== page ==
End of Love makes for an appropriate name for a supergroup. The New York-based outfit brings together members of Wilco, Big Star, and Sonic Youth, along with a litany of other established musicians for Ghosts on the Radio. Musicians join their first bands out of love, the sort of simultaneously hopeless and hopeful adolescent fatalism that makes being young and creative feel like you might explode. Bands and musicians make careers, if they’re lucky, chasing that original feeling. Joining a supergroup three decades later represents another matter; it isn’t necessarily about love. Even a cursory reading of the album title tells listeners that End of Love is more about looming mortality than recapturing that youthful passion.
The concept of a supergroup is an itchy one, a drawing together of parts, producing, often, less than their sum. End of Love, with its Fleetwood Mac-cribbing Americana, suffers from the problem of multiplied fractions: A process that would otherwise produce amplification instead generates less than any of the original products. On “100 Years”, a supposed open-road song, the hook feels calculated, a safe attempt at rock and roll, a refrain left on the cutting room floor of a Jayhawks album from the ’90s.
Album opener “Falling Hard” follows that same impulse: a desire to take the listener to the top of the room, which ultimately feels neither elevating nor particularly inspired. With the long list of collaborators for End of Love, it’s easy to see how energy could get drained out of the arrangements; this is less a band than a list of independent contractors arriving in studio to offer parts to a whole.
Ghosts on the Radio is never offensive in its construction or execution. In fact, the musicianship sounds top-drawer throughout. “Take This Heart” is a pretty arrangement rooted in slide guitar. It’s easy to picture it alongside early Linda Ronstadt, though “Silver Threads and Golden Needles” it isn’t. End of Love holds none of the energy and purpose of the bands and influences from which it draws. The harmonies, maybe the most distinct and pleasing feature of Ghosts on the Radio, echo The Mamas and the Papas, but often even these are lost in the crunchy guitars. At no moment on Ghosts on the Radio is it entirely clear at what End of Love aims. The album fails to coalesce a mess of otherwise independently good ideas.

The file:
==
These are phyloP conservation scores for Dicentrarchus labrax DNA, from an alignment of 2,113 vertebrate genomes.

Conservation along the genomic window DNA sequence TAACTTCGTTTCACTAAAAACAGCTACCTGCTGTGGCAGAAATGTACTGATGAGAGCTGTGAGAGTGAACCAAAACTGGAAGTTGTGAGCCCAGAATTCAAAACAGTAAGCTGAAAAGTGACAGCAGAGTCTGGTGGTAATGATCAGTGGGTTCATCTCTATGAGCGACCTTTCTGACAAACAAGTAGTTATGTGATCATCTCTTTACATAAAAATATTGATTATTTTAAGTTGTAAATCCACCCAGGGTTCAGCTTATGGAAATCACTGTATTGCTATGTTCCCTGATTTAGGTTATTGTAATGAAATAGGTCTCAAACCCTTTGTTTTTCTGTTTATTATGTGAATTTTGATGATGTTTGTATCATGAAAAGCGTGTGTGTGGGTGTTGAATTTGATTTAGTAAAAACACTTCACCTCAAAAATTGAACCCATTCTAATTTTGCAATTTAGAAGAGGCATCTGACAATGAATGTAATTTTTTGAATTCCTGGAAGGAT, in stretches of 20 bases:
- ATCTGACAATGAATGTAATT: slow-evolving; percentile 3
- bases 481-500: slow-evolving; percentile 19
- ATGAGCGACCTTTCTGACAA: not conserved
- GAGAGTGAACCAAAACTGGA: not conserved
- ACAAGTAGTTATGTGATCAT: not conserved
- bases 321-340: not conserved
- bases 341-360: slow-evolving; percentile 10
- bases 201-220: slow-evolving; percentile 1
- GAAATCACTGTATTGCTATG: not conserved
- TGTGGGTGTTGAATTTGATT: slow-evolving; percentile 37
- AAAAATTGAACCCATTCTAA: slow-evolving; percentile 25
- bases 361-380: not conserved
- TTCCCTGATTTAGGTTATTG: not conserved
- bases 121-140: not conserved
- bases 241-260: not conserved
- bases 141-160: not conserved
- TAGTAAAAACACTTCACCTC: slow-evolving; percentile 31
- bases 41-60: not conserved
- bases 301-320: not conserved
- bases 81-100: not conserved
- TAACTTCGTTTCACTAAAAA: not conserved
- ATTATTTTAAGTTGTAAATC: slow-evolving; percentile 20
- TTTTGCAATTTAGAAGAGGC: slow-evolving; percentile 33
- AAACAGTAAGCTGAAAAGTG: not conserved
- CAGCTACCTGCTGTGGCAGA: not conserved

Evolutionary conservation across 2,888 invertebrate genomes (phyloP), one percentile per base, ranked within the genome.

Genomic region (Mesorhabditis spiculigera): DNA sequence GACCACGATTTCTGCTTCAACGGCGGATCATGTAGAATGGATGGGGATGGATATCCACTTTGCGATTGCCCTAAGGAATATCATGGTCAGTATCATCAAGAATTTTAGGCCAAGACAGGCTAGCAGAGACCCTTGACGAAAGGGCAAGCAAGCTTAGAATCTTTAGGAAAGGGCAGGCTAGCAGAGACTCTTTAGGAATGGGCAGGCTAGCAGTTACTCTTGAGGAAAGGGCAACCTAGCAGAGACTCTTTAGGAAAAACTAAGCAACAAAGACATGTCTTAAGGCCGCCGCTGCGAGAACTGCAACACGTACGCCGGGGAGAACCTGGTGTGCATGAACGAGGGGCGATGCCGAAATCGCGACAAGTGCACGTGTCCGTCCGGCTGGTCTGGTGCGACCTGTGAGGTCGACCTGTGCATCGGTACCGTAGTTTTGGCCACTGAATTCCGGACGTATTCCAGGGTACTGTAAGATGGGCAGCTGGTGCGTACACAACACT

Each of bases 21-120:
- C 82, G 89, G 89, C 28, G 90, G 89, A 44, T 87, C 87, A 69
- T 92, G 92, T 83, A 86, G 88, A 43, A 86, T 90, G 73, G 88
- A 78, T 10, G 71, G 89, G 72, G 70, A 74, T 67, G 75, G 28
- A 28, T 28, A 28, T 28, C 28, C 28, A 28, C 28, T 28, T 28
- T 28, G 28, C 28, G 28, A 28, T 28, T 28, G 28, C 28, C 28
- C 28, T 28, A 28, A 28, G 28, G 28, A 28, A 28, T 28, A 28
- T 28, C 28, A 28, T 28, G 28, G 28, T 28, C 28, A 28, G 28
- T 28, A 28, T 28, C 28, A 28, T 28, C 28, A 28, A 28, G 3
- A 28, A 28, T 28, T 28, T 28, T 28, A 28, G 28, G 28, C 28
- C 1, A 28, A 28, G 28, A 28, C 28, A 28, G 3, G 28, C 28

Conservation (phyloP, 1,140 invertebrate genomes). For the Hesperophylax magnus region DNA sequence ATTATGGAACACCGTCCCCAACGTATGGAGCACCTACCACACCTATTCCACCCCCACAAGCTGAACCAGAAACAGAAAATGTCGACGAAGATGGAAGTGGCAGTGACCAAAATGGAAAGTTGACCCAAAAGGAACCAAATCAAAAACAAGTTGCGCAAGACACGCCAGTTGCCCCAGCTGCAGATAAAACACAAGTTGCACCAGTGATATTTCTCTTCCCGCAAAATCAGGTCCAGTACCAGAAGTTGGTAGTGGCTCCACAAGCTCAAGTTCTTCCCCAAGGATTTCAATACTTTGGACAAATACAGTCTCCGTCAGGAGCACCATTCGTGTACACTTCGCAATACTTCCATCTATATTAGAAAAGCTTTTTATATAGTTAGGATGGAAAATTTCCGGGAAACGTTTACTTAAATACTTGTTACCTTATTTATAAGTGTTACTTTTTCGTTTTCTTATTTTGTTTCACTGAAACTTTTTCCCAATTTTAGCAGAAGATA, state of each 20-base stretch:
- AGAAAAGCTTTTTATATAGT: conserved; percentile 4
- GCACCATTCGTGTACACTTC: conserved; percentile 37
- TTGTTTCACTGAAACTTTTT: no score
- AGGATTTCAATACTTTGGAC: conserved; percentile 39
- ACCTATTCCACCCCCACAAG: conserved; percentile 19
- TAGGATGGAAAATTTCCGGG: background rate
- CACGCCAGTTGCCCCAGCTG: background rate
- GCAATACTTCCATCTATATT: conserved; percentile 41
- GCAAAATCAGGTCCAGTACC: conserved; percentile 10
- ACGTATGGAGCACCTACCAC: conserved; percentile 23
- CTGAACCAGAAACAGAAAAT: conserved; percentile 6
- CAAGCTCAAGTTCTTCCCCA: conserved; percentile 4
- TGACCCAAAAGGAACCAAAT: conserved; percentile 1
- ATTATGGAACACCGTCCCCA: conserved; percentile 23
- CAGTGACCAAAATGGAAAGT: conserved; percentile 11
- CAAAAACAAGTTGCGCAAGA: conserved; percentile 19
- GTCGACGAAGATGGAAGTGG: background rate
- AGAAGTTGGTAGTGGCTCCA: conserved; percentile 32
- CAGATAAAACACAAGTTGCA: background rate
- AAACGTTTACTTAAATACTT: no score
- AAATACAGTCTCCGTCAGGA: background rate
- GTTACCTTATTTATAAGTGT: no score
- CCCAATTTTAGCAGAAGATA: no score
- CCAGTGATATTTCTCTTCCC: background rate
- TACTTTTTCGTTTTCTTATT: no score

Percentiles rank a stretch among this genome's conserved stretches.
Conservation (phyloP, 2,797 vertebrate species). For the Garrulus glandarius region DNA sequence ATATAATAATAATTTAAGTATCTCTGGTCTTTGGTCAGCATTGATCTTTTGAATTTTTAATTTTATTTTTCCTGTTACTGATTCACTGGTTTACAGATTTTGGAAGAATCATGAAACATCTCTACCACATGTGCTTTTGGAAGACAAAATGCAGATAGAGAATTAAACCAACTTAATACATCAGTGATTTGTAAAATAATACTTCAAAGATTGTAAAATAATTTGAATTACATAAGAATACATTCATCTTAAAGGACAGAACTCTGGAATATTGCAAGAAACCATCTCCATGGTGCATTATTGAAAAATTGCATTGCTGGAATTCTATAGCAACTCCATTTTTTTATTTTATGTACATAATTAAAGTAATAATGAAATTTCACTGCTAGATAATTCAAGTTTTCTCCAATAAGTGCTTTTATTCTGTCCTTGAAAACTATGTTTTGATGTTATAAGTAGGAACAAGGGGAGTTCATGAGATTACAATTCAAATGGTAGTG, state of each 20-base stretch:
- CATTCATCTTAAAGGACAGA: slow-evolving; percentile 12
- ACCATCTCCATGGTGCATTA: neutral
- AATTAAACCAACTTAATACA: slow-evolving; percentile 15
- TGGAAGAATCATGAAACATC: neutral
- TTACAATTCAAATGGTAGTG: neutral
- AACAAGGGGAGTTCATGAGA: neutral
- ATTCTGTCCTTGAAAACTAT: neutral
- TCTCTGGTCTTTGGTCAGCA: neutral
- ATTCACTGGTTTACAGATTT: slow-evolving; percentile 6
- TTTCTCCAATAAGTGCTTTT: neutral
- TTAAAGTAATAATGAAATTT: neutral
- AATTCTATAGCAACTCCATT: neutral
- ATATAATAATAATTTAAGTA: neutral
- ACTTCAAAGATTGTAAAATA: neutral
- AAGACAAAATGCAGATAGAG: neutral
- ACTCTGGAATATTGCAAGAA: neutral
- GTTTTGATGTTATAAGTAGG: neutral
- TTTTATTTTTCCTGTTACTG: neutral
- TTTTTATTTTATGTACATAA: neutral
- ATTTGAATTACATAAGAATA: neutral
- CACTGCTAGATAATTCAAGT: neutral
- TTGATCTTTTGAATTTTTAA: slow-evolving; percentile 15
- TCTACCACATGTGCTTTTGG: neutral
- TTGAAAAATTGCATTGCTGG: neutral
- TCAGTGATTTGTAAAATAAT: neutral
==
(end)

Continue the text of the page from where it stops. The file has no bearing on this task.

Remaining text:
On “Let It Go”, the album’s penultimate track, the band offers a window of their best self. The song roots itself in a simple rhythm section and a tight interplay between sung melody and lead guitar. If not for the obviously costly, clean production, it could easily fall into the same space as an early REM gem. College radio of the ’80s may well have been the ghost most worth chasing here, for even the furtive side-glances at NPR’s current listening demographic won’t secure the band a place in the hearts or libraries of aging Baby Boomers.
The closer, “Beautiful”, is a nearly seven-minute jam recalling American prog rock bands like Kansas. Like the refrain — “It was so beautiful” — both End of Love and its music are firmly rooted in the past tense. But, there isn’t even attractive nostalgia here, just a panoply of old ideas thrown together in an unpleasing pastiche. The joining of independently gifted musicians here produces none of the flash or power of collaboration. There is no love felt here — that we knew — and there also isn’t much of anything else.
Essential Tracks: “Let It Go”, “Take This Heart”